I think this was a great teaching moment, but fired? That was an overreaction. Social media has changed the careers of journalists. The nature of the skill set, nature of employer and media you work in are all different. Instead of obedience, intellect and diligence – the old skills – employers need initiative, creativity and passion. You don’t just work for a publisher; you work for your audience and yourself. You have to think out of the box and you have to “brand” yourself. Most editors are uncomfortable with this. News, ads and marketing are all mixed up. Your resume is your latest tweet or Facebook comment. The revolution has already occurred. The way management deals with employees has to change or the business fails, and we’ve seen far too much failure in the news business. Employers have to embrace the initiative and be role models, but unfortunately, most can’t model anything but the old way of doing things. This could have been handled differently and been a teaching moment for the whole organization. As it is, maybe it’s a teaching moment for a wider audience. This is initiative, certainly, by a new employee, who is a reflection of what you will see more of in the future among young reporters. Khris is working on his masters degree – something else few reporters would have considered years ago, but most will consider in this day to survive and build more skills. Being able to report and file a story are primary skills but if that’s all you have, you won’t last in the news either. You have to bring real economic value to your organization. And mistakes are going to be made. Who among you has not made a mistake as a journalist? Not me, but my boss did not fire me – of course my mistakes were not this global because we didn’t have blogs and social media. We do now and we have to find a way to deal with mistakes in social networking environments that doesn’t kill the person who makes them. Change has come; adapting has not.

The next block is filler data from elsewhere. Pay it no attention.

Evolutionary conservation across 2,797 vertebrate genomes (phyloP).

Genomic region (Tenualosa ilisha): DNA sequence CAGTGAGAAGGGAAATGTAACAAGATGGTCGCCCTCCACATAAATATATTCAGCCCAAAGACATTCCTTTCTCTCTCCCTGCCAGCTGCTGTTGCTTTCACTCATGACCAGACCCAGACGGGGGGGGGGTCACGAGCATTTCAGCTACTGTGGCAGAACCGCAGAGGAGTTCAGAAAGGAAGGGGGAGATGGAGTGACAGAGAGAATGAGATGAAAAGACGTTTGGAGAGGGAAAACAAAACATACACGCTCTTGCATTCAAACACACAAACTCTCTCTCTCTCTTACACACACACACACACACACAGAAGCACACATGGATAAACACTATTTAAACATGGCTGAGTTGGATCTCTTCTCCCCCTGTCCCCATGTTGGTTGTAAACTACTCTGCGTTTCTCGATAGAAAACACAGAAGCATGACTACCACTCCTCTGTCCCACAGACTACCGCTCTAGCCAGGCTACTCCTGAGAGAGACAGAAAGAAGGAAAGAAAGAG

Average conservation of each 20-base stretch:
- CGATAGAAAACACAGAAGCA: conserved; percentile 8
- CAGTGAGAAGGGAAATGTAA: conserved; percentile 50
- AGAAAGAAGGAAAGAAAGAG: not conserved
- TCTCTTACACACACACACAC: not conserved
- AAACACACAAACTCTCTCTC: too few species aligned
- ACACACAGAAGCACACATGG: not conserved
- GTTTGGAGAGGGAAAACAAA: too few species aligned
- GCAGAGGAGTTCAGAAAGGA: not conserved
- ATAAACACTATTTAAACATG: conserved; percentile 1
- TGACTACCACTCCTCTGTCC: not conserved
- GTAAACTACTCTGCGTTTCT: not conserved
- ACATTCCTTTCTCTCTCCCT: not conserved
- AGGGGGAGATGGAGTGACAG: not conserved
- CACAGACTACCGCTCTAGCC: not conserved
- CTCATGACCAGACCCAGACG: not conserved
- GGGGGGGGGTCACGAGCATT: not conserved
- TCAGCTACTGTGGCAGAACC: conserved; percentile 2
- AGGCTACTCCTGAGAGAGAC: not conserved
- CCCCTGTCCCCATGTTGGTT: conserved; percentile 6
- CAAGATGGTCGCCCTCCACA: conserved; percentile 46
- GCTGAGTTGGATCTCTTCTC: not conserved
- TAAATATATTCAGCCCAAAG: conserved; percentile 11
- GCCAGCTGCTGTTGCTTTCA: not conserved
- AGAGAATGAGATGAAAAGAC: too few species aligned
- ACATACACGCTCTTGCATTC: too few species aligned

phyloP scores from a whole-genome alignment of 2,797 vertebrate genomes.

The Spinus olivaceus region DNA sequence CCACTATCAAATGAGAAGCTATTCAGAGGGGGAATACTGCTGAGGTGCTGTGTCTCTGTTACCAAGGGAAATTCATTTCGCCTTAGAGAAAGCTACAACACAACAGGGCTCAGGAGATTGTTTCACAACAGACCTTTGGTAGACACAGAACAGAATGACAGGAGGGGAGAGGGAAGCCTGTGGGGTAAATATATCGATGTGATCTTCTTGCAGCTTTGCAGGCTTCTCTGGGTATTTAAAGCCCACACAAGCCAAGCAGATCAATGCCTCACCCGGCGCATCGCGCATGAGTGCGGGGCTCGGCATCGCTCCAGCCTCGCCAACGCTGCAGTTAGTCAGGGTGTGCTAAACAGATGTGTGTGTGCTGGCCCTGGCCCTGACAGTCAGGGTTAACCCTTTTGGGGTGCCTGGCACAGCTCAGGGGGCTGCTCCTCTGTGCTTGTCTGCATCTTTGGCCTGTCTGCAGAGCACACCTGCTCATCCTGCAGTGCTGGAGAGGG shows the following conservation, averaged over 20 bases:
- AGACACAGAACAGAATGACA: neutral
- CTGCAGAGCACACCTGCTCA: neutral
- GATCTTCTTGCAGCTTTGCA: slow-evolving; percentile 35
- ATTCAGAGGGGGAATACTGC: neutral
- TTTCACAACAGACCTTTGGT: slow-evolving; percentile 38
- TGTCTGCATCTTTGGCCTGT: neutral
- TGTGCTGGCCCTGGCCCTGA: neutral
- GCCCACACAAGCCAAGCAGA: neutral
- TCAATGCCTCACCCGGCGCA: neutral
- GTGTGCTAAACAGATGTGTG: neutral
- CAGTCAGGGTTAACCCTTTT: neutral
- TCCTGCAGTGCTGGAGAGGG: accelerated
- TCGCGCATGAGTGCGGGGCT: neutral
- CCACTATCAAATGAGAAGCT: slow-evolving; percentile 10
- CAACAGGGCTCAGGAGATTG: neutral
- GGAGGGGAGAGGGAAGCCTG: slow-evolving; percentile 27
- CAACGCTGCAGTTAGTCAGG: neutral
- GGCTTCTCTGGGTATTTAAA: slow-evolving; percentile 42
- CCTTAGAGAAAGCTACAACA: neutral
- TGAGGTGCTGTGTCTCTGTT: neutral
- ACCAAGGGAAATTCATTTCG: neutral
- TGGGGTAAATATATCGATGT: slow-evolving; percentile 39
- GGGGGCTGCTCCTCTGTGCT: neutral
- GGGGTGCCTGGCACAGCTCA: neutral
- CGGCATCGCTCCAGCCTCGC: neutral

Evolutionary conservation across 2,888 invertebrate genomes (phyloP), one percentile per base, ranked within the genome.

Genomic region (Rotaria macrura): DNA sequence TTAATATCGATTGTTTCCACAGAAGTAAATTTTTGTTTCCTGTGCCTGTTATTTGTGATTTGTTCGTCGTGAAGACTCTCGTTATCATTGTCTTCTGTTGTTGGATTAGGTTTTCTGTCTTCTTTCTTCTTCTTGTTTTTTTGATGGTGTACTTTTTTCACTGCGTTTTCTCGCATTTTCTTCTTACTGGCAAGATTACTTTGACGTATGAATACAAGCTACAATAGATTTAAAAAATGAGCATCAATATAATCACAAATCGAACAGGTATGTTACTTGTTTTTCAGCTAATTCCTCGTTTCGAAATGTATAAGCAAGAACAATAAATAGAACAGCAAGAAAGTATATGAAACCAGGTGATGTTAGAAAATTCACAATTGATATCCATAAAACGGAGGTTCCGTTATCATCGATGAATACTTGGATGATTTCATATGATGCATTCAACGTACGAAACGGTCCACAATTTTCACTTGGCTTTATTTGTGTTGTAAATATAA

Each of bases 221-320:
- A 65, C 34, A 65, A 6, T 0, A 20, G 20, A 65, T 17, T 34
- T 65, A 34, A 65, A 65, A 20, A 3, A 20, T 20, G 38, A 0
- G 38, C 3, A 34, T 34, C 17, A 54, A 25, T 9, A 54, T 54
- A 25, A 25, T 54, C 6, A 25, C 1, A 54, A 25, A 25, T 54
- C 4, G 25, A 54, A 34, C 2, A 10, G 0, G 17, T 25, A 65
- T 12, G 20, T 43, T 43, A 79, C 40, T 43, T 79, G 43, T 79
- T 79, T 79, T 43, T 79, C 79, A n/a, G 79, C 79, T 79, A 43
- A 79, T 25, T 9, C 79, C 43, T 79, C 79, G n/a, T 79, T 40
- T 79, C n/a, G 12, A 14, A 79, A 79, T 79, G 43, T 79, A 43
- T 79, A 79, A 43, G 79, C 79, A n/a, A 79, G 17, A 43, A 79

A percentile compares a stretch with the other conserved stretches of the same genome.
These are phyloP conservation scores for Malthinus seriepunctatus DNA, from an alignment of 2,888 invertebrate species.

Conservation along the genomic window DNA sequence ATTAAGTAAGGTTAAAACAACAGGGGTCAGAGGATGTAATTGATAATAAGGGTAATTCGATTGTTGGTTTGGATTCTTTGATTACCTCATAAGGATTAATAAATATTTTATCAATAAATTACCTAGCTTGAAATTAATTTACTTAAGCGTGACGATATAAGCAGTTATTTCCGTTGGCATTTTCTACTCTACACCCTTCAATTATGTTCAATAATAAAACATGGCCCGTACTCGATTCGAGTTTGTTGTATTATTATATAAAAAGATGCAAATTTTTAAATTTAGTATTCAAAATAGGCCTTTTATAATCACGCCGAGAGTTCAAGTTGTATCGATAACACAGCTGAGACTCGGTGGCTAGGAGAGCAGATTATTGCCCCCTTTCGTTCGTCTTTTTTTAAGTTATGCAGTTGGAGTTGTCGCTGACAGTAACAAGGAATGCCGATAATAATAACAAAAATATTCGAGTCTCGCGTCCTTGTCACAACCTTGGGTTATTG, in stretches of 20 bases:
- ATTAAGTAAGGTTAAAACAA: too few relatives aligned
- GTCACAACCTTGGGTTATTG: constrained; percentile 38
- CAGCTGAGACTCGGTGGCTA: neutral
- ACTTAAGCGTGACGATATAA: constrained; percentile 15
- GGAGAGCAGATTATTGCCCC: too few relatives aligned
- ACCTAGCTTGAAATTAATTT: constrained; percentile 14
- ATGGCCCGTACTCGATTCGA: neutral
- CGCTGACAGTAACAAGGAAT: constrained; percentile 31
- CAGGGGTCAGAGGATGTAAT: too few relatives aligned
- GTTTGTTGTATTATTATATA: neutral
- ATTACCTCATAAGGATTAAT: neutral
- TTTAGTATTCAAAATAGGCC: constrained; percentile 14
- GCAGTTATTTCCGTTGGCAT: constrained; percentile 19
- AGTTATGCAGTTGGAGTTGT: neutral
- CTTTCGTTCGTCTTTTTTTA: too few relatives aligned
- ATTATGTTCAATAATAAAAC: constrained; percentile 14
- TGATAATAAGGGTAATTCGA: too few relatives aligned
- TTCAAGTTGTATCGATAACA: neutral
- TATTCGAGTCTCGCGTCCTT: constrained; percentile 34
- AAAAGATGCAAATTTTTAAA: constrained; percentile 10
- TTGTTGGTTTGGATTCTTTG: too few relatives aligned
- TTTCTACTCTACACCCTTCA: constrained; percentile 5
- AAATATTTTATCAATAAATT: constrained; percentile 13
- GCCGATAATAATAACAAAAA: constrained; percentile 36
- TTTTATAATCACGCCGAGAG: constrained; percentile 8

20. L David said:

    What a surprise, a Central Michigan grad does something stupid and torpedoes his career.

    BTW to anyone supporting this idiot: Very few companies just let employee have free and unrestricted access to company letterhead to do anything they want with it. To have the chutzpah to help yourself to company logos BEFORE YOU ARE EVEN FORMALLY HIRED says a lot about the naievity and ignorance of such a hire. I’d have cut him loose too, there’s 1,000s of other guys who can replace him.

  21. EZ said:

    Did anyone ever consider the Delaware newspaper’s side of this story? This article doesn’t quote anyone from the newspaper, nor does it say whether the Saginaw News reached out to the managers at that news organization seeking their side of the story.

    How do we know that Mr. Brooks was in fact fired for using the newspaper’s logo and the executive editor’s job offer? Because he says so?

    Perhaps there were other reasons, personnel matters, that none of us will ever be privy to…

  22. Jim said:

    EZ — I left messages for two editors at the paper. Neither recall my calls.